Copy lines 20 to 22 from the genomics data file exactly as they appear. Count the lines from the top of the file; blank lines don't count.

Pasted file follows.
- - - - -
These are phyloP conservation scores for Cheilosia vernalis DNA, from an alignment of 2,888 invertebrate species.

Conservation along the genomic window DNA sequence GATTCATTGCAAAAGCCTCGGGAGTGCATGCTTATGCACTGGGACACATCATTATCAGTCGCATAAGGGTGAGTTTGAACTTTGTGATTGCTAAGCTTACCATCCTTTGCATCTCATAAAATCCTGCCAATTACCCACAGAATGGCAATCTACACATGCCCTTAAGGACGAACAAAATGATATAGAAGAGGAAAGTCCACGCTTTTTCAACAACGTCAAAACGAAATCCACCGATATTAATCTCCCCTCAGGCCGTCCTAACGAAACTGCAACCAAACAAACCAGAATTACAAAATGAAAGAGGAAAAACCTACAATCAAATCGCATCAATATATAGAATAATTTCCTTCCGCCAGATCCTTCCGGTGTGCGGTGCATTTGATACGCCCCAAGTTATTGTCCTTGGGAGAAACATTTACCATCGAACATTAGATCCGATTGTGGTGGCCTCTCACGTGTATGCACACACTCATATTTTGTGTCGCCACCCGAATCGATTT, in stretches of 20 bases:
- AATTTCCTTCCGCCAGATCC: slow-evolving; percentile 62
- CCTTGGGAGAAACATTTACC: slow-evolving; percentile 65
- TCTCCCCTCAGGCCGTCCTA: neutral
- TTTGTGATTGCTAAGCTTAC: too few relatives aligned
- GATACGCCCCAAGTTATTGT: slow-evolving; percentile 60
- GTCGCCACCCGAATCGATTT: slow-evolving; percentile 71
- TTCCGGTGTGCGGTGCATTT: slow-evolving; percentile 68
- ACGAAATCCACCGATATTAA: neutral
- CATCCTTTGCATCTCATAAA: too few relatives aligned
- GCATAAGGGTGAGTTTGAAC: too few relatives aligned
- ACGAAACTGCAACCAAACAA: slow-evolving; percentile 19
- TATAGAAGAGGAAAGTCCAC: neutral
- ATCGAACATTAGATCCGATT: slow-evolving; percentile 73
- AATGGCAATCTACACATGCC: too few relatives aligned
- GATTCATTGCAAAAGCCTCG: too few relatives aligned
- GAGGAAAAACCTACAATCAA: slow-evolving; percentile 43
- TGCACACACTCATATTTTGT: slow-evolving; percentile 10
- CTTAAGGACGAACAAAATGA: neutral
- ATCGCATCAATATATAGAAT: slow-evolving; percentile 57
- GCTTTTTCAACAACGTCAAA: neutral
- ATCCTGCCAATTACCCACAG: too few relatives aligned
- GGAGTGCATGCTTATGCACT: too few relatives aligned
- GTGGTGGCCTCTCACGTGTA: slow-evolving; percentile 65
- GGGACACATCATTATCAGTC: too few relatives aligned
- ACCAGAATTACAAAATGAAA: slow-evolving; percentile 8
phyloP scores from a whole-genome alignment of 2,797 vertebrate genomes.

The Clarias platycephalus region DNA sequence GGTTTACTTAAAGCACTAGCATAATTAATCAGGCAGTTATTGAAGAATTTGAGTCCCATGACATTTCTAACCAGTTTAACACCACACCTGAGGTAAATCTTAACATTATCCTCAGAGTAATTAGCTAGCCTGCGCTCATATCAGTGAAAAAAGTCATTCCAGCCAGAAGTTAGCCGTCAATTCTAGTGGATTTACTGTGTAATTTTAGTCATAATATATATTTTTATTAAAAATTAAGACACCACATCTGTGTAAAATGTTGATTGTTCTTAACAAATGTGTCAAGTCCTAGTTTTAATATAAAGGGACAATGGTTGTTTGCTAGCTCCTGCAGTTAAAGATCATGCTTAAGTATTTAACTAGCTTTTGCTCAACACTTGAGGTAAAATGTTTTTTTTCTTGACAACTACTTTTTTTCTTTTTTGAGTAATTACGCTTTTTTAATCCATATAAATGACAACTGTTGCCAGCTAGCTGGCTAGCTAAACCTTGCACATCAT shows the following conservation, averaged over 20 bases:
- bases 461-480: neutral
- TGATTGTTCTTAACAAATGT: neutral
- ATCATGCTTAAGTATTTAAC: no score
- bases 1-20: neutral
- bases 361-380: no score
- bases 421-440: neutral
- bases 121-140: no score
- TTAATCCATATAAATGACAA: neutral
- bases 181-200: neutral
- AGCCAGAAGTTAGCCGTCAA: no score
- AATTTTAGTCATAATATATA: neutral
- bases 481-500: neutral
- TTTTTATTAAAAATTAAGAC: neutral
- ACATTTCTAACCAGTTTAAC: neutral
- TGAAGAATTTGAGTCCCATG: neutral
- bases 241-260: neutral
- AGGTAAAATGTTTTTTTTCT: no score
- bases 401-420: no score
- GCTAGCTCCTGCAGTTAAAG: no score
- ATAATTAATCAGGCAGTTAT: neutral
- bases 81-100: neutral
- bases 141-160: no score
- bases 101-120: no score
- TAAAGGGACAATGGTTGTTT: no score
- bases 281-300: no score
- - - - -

- CTTAAGGACGAACAAAATGA: neutral
- ATCGCATCAATATATAGAAT: slow-evolving; percentile 57
- GCTTTTTCAACAACGTCAAA: neutral